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Flooding After Wildfires – Reduce Your Risk

Release date: 
November 20, 2018
Release Number: 
DR-4407-CA NR 004

SACRAMENTO, Calif. – Wildfires carry a one-two punch. After the damage caused by the wildfire, flooding is the most common and costly natural hazard in the nation. And, after the record-breaking wildfires in California, the risk of flash flooding and mud flows increase significantly. Even light rain can lead to devastating flash flooding and mudflows.

Residents of California’s Butte, Ventura and Los Angeles counties and surrounding areas are urged to protect themselves by planning evacuation routes, collecting supplies and purchasing flood insurance today. Even if your home was not directly impacted by the wildfires, you are at increased risk of flooding. All surrounding areas are at risk of flooding for up to several years. To learn more visit fema.gov/flood-after-fire.

Large-scale wildfires like Camp, Hill and Woolsey will dramatically alter the terrain and ground conditions. Normally, vegetation absorbs rainfall, reducing runoff. Wildfires, however, leave the ground charred, barren and unable to absorb water, creating conditions ripe for flash flooding and mudflow. Flood risk remains significantly higher until vegetation is restored—up to five years after a wildfire. Flooding after a fire is often more severe, as debris and ash left from the fire can form mudflows. As rainwater moves across charred and denuded ground, it can also pick up soil and sediment and carry it in a stream of floodwaters, which can cause more significant damage.

A flood does not have to be a catastrophic event to bring high out-of-pocket costs; and you do not have to live in a high-risk flood area to suffer flood damage. Around 20 percent of flood insurance claims occur in moderate-to-low risk areas. Property owners should remember to:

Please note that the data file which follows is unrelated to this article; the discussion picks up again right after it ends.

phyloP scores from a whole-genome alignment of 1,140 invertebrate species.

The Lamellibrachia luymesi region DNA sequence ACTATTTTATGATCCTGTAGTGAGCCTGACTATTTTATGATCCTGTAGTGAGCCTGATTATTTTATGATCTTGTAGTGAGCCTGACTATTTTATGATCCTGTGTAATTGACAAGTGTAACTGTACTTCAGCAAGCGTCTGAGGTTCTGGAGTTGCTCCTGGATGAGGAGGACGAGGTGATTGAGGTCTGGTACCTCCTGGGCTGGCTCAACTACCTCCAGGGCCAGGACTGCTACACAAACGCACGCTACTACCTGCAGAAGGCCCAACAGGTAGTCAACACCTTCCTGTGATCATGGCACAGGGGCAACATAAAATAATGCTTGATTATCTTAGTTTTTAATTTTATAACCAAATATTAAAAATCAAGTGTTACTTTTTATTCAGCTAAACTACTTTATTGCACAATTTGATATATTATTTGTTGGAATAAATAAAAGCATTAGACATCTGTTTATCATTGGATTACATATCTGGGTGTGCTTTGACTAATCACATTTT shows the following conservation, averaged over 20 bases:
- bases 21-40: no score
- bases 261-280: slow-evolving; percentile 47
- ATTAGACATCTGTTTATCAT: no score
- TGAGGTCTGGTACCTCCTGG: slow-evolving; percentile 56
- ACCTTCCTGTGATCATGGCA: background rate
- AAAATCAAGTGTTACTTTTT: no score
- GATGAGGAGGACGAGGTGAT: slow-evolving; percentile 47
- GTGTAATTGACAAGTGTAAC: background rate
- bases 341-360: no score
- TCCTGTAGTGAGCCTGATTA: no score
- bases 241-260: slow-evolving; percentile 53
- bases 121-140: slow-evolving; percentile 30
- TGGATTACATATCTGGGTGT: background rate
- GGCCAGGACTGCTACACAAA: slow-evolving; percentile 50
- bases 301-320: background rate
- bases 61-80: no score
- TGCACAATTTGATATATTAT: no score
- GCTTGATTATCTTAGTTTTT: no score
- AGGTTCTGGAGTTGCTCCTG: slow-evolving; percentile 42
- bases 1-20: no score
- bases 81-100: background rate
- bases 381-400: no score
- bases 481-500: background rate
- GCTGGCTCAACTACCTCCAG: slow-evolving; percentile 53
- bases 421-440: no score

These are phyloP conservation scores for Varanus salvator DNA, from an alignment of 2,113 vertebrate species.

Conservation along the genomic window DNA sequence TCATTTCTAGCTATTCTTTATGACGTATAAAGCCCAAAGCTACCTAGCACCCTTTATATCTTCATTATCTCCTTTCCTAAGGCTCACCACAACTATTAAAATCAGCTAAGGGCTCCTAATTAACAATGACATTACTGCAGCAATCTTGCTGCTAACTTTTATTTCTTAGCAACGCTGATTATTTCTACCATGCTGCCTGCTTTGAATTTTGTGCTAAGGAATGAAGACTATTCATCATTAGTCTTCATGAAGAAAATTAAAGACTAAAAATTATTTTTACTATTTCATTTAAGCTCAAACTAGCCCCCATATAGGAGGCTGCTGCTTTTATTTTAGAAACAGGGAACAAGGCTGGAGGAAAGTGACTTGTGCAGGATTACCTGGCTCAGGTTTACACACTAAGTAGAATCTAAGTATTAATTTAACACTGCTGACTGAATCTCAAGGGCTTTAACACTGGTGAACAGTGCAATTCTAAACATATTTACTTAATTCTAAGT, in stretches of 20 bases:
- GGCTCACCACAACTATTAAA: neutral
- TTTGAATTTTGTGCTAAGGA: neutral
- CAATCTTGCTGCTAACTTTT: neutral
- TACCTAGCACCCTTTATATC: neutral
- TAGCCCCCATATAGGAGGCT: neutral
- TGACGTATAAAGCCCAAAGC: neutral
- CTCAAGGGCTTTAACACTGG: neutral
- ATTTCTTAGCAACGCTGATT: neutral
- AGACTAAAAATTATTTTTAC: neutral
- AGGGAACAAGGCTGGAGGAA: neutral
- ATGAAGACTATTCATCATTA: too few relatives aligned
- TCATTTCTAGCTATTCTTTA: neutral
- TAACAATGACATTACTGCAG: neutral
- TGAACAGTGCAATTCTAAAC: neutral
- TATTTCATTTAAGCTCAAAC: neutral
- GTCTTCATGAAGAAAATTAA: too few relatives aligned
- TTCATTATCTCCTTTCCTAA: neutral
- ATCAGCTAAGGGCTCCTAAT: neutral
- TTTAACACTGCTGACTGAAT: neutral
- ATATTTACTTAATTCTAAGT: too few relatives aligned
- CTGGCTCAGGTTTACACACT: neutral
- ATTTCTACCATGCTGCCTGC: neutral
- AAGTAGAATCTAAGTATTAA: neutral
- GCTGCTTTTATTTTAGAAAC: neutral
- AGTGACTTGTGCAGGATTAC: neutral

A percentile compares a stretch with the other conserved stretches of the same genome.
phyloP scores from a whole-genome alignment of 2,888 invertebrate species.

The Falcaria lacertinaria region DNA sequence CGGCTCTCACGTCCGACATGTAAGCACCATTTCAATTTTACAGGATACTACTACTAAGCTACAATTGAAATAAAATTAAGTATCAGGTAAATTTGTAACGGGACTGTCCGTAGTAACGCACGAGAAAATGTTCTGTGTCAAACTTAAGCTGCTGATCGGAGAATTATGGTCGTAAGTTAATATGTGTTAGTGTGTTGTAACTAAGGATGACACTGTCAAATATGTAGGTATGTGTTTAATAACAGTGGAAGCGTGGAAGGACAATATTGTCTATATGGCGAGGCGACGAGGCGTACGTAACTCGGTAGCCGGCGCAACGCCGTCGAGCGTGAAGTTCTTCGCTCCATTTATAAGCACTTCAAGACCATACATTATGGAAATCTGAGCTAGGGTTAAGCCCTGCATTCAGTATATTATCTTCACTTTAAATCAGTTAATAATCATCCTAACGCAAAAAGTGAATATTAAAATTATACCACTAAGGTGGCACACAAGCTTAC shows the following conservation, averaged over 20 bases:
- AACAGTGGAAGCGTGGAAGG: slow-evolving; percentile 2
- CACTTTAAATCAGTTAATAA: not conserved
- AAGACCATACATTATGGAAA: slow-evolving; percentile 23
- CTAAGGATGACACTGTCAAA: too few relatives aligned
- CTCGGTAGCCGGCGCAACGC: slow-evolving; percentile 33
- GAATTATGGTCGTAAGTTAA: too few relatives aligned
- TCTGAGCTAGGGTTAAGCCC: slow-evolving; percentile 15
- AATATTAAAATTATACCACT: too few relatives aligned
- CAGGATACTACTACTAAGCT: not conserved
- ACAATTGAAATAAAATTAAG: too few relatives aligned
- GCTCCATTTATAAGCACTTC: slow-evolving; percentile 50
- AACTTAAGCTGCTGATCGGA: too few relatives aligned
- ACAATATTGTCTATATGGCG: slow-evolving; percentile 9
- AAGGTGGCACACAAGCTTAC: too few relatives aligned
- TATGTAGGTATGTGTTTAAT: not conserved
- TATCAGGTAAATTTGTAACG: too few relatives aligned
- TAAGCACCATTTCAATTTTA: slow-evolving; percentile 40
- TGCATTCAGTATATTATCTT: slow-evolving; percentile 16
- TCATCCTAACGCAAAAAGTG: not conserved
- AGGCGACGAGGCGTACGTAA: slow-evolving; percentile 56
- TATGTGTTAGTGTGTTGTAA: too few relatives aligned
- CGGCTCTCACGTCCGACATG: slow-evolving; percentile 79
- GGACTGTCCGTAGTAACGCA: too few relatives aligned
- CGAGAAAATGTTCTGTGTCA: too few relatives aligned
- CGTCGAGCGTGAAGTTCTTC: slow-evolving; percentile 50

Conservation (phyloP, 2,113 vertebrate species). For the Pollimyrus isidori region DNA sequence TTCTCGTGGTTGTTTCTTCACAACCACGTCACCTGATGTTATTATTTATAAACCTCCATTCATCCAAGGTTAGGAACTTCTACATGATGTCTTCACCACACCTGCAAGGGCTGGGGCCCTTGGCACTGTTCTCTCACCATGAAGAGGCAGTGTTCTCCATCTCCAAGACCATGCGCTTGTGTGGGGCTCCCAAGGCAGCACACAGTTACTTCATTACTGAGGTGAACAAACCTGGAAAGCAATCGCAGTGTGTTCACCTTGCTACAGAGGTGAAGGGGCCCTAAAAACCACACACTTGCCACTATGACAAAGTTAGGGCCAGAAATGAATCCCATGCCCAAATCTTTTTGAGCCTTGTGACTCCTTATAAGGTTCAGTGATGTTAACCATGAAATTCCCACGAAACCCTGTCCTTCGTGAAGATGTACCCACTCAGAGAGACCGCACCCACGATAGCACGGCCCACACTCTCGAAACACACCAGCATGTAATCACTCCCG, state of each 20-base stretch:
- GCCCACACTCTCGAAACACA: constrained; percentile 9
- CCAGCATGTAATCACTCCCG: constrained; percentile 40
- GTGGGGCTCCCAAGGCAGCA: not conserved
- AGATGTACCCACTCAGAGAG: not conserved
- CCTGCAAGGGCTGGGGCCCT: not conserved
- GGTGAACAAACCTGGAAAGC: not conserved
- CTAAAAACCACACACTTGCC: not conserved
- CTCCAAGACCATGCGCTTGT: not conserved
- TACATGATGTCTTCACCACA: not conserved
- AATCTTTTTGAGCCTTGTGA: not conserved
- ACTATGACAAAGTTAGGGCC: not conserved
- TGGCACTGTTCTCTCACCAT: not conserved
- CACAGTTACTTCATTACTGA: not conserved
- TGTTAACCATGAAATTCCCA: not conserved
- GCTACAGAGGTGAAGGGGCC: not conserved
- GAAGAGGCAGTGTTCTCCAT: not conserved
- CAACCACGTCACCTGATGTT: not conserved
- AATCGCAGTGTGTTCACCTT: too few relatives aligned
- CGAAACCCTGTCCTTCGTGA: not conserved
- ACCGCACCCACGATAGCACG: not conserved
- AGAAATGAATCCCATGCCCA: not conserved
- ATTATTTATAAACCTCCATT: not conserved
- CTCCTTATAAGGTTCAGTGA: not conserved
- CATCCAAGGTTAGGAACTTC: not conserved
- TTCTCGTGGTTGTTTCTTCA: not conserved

Buy Flood Insurance. Most standard homeowner’s policies do not cover flood damage. Flood insurance is affordable and important to protecting your investment. By law, there is a 30-day waiting period from the date of purchase until the flood insurance coverage takes effect.

Just an inch of water in an average-sized home can cause more than $25,000 in damage. An average flood policy costs around $890 a year, and rates start at less than $516 a year for homes in moderate- to low-risk areas.

Prepare Now. Gather supplies in case of a storm, strengthen your home against damage, and review your insurance coverages.

Plan Ahead. Plan evacuation routes. Keep important papers in a safe, waterproof place. Conduct a home inventory; itemize and take pictures of possessions and the inside and outside of your home.

For more information about flood insurance, please call your insurance agent or contact the National Flood Insurance Program Call Center (NFIP) at 1-800-621-3362 for information about the NFIP or questions about an existing policy.

Visit the National Flood Insurance Program at www.fema.gov/national-flood-insurance-program to learn more about flood risk and flood insurance.

 

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All FEMA disaster assistance will be provided without discrimination on the grounds of race, color, sex (including sexual harassment), religion, national origin, age, disability, limited English proficiency, economic status, or retaliation. If you believe your civil rights are being violated, call 800-621-3362 or 800-462-7585(TTY/TDD).

FEMA’s mission: Helping people before, during, and after disasters.

The U.S. Small Business Administration (SBA) is the federal government’s primary source of money for the long-term rebuilding of disaster-damaged private property. SBA helps businesses efforts and cover the cost of replacing lost or disaster-damaged personal property. These disaster loans cover losses not fully compensated by insurance or other recoveries and do not duplicate benefits of other agencies or organizations. For more information, applicants may contact SBA’s Disaster Assistance Customer Service Center by calling 800-659-2955, emailing disastercustomerservice@sba.gov, or visiting SBA’s website at SBA.gov/disaster Deaf and hard-of-hearing individuals may call 800-877-8339.

Last Updated: 
November 20, 2018 - 11:49